The combat isn’t just ecological. It’s a battle to be a young designer in a world like this, even with the success Serre has enjoyed. Her degree collection was picked up by the influential boutiques The Broken Arm in Paris and H Lorenzo in Los Angeles, readying her to begin her own line: in 2017, barely a year after she had left university, she won the prestigious LVMH Prize for young designers, the cash injection and attention allowing her to launch her label with her partner Pepijn van Eeden, to international acclaim. “It’s tough,” Serre says, unequivocally. “The first few years, I’d barely sleep. And not only me, other people working with me. You have to have a lot of courage, certainly when you want to change the ecosystem of fashion. When you have the ambition and the utopia to try to change the production chain when you are 23 and just starting out.”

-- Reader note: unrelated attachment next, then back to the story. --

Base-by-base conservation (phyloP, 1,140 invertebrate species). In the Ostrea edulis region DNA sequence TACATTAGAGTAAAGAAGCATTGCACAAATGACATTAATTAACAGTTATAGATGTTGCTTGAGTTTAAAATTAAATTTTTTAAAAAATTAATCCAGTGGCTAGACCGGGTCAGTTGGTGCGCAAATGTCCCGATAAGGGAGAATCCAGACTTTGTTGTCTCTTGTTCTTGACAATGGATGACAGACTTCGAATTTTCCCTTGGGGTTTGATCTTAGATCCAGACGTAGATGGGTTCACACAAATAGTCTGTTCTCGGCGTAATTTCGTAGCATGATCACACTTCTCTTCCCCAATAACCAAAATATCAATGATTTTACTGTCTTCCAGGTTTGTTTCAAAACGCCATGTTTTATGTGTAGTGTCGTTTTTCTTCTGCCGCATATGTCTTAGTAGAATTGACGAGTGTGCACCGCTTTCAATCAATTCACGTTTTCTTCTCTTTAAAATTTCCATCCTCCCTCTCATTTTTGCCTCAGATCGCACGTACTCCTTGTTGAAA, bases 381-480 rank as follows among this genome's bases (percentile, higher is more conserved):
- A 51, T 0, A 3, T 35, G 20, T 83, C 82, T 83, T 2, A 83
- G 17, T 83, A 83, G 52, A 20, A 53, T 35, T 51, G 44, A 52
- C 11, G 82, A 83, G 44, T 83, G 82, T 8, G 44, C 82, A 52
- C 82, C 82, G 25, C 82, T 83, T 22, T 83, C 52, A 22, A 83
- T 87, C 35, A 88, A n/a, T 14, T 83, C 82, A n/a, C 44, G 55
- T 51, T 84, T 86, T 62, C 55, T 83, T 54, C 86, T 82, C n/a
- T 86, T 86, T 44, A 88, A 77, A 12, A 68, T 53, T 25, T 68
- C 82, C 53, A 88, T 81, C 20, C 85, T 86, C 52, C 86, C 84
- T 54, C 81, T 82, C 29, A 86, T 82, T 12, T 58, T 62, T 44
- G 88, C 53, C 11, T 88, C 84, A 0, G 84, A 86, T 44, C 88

Today, Serre is still only 28. Perhaps some of her tussles with the problems of young designers are over: she is still fighting, but the struggle is now ethical and ideological, to keep producing her clothes responsibly. “It’s a big struggle for us, for sure,” she says. “When we do plastic, it’s from the ocean. When we use polyester, it’s recycled. When we use wool for tailoring, it’s recycled, too. Even if it’s not regenerated from old garments ... Every day, you have to make it better and it’s never finished. And it never will be.”
This story appears in AnOther Magazine Autumn/Winter 2020, which is now on sale internationally.